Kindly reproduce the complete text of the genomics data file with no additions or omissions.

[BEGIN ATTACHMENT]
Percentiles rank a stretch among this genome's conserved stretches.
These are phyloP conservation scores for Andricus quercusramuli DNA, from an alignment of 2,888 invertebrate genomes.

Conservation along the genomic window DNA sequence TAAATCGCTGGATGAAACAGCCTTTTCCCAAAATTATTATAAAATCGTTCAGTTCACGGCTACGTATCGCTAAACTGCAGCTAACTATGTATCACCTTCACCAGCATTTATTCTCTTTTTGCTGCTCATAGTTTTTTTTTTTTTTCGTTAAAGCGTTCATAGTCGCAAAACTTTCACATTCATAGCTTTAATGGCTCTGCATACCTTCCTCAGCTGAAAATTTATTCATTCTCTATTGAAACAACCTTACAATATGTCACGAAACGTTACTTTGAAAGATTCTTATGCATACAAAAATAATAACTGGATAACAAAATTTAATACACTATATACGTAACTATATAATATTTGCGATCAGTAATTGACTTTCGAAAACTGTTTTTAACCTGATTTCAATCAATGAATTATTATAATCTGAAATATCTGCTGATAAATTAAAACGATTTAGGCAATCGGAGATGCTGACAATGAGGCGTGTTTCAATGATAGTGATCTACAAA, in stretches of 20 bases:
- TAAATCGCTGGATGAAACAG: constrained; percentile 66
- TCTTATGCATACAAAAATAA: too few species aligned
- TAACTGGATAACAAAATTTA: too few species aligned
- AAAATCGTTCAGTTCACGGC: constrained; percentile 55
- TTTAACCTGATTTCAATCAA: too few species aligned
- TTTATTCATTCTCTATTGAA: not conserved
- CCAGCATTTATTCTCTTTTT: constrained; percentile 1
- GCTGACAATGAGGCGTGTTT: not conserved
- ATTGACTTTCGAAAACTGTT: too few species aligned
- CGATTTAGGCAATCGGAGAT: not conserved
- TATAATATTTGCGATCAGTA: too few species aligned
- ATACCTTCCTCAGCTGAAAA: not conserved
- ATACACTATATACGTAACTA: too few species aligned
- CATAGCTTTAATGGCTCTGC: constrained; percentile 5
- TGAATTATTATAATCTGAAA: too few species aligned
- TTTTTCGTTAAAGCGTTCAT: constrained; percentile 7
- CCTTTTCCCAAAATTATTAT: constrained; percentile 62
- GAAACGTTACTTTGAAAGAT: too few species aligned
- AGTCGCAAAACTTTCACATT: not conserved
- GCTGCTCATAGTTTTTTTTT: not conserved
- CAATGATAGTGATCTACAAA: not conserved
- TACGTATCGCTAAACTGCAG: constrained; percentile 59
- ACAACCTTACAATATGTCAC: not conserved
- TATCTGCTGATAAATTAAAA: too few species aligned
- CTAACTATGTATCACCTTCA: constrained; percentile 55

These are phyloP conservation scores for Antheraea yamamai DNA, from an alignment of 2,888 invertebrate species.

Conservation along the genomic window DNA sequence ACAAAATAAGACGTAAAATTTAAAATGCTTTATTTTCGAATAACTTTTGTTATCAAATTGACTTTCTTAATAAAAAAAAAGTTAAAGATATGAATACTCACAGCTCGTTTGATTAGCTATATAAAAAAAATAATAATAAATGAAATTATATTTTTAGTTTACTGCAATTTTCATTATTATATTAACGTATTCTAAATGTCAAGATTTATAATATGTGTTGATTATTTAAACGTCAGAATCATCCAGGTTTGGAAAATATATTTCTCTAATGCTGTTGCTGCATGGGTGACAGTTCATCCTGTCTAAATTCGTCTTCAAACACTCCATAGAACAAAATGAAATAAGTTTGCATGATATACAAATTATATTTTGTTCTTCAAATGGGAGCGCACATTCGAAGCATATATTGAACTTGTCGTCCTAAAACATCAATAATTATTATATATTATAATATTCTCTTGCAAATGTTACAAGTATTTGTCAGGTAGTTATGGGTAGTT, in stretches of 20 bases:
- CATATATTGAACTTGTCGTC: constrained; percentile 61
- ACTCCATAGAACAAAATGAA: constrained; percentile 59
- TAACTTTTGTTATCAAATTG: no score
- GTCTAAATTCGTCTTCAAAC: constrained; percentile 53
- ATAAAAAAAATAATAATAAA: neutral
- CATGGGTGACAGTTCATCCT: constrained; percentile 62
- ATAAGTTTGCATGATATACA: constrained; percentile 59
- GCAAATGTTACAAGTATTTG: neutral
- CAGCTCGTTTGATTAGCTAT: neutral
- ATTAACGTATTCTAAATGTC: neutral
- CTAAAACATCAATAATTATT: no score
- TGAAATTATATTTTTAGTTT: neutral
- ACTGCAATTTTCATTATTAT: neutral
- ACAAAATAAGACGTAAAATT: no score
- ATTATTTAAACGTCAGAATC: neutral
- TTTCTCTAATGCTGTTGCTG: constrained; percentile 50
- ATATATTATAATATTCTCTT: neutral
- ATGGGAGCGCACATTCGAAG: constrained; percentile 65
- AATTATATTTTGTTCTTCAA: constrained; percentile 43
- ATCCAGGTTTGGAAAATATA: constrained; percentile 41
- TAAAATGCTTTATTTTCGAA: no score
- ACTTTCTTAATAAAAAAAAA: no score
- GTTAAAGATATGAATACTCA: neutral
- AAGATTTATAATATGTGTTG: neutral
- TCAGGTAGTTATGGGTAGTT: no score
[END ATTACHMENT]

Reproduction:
Percentiles rank a stretch among this genome's conserved stretches.
These are phyloP conservation scores for Andricus quercusramuli DNA, from an alignment of 2,888 invertebrate genomes.

Conservation along the genomic window DNA sequence TAAATCGCTGGATGAAACAGCCTTTTCCCAAAATTATTATAAAATCGTTCAGTTCACGGCTACGTATCGCTAAACTGCAGCTAACTATGTATCACCTTCACCAGCATTTATTCTCTTTTTGCTGCTCATAGTTTTTTTTTTTTTTCGTTAAAGCGTTCATAGTCGCAAAACTTTCACATTCATAGCTTTAATGGCTCTGCATACCTTCCTCAGCTGAAAATTTATTCATTCTCTATTGAAACAACCTTACAATATGTCACGAAACGTTACTTTGAAAGATTCTTATGCATACAAAAATAATAACTGGATAACAAAATTTAATACACTATATACGTAACTATATAATATTTGCGATCAGTAATTGACTTTCGAAAACTGTTTTTAACCTGATTTCAATCAATGAATTATTATAATCTGAAATATCTGCTGATAAATTAAAACGATTTAGGCAATCGGAGATGCTGACAATGAGGCGTGTTTCAATGATAGTGATCTACAAA, in stretches of 20 bases:
- TAAATCGCTGGATGAAACAG: constrained; percentile 66
- TCTTATGCATACAAAAATAA: too few species aligned
- TAACTGGATAACAAAATTTA: too few species aligned
- AAAATCGTTCAGTTCACGGC: constrained; percentile 55
- TTTAACCTGATTTCAATCAA: too few species aligned
- TTTATTCATTCTCTATTGAA: not conserved
- CCAGCATTTATTCTCTTTTT: constrained; percentile 1
- GCTGACAATGAGGCGTGTTT: not conserved
- ATTGACTTTCGAAAACTGTT: too few species aligned
- CGATTTAGGCAATCGGAGAT: not conserved
- TATAATATTTGCGATCAGTA: too few species aligned
- ATACCTTCCTCAGCTGAAAA: not conserved
- ATACACTATATACGTAACTA: too few species aligned
- CATAGCTTTAATGGCTCTGC: constrained; percentile 5
- TGAATTATTATAATCTGAAA: too few species aligned
- TTTTTCGTTAAAGCGTTCAT: constrained; percentile 7
- CCTTTTCCCAAAATTATTAT: constrained; percentile 62
- GAAACGTTACTTTGAAAGAT: too few species aligned
- AGTCGCAAAACTTTCACATT: not conserved
- GCTGCTCATAGTTTTTTTTT: not conserved
- CAATGATAGTGATCTACAAA: not conserved
- TACGTATCGCTAAACTGCAG: constrained; percentile 59
- ACAACCTTACAATATGTCAC: not conserved
- TATCTGCTGATAAATTAAAA: too few species aligned
- CTAACTATGTATCACCTTCA: constrained; percentile 55

These are phyloP conservation scores for Antheraea yamamai DNA, from an alignment of 2,888 invertebrate species.

Conservation along the genomic window DNA sequence ACAAAATAAGACGTAAAATTTAAAATGCTTTATTTTCGAATAACTTTTGTTATCAAATTGACTTTCTTAATAAAAAAAAAGTTAAAGATATGAATACTCACAGCTCGTTTGATTAGCTATATAAAAAAAATAATAATAAATGAAATTATATTTTTAGTTTACTGCAATTTTCATTATTATATTAACGTATTCTAAATGTCAAGATTTATAATATGTGTTGATTATTTAAACGTCAGAATCATCCAGGTTTGGAAAATATATTTCTCTAATGCTGTTGCTGCATGGGTGACAGTTCATCCTGTCTAAATTCGTCTTCAAACACTCCATAGAACAAAATGAAATAAGTTTGCATGATATACAAATTATATTTTGTTCTTCAAATGGGAGCGCACATTCGAAGCATATATTGAACTTGTCGTCCTAAAACATCAATAATTATTATATATTATAATATTCTCTTGCAAATGTTACAAGTATTTGTCAGGTAGTTATGGGTAGTT, in stretches of 20 bases:
- CATATATTGAACTTGTCGTC: constrained; percentile 61
- ACTCCATAGAACAAAATGAA: constrained; percentile 59
- TAACTTTTGTTATCAAATTG: no score
- GTCTAAATTCGTCTTCAAAC: constrained; percentile 53
- ATAAAAAAAATAATAATAAA: neutral
- CATGGGTGACAGTTCATCCT: constrained; percentile 62
- ATAAGTTTGCATGATATACA: constrained; percentile 59
- GCAAATGTTACAAGTATTTG: neutral
- CAGCTCGTTTGATTAGCTAT: neutral
- ATTAACGTATTCTAAATGTC: neutral
- CTAAAACATCAATAATTATT: no score
- TGAAATTATATTTTTAGTTT: neutral
- ACTGCAATTTTCATTATTAT: neutral
- ACAAAATAAGACGTAAAATT: no score
- ATTATTTAAACGTCAGAATC: neutral
- TTTCTCTAATGCTGTTGCTG: constrained; percentile 50
- ATATATTATAATATTCTCTT: neutral
- ATGGGAGCGCACATTCGAAG: constrained; percentile 65
- AATTATATTTTGTTCTTCAA: constrained; percentile 43
- ATCCAGGTTTGGAAAATATA: constrained; percentile 41
- TAAAATGCTTTATTTTCGAA: no score
- ACTTTCTTAATAAAAAAAAA: no score
- GTTAAAGATATGAATACTCA: neutral
- AAGATTTATAATATGTGTTG: neutral
- TCAGGTAGTTATGGGTAGTT: no score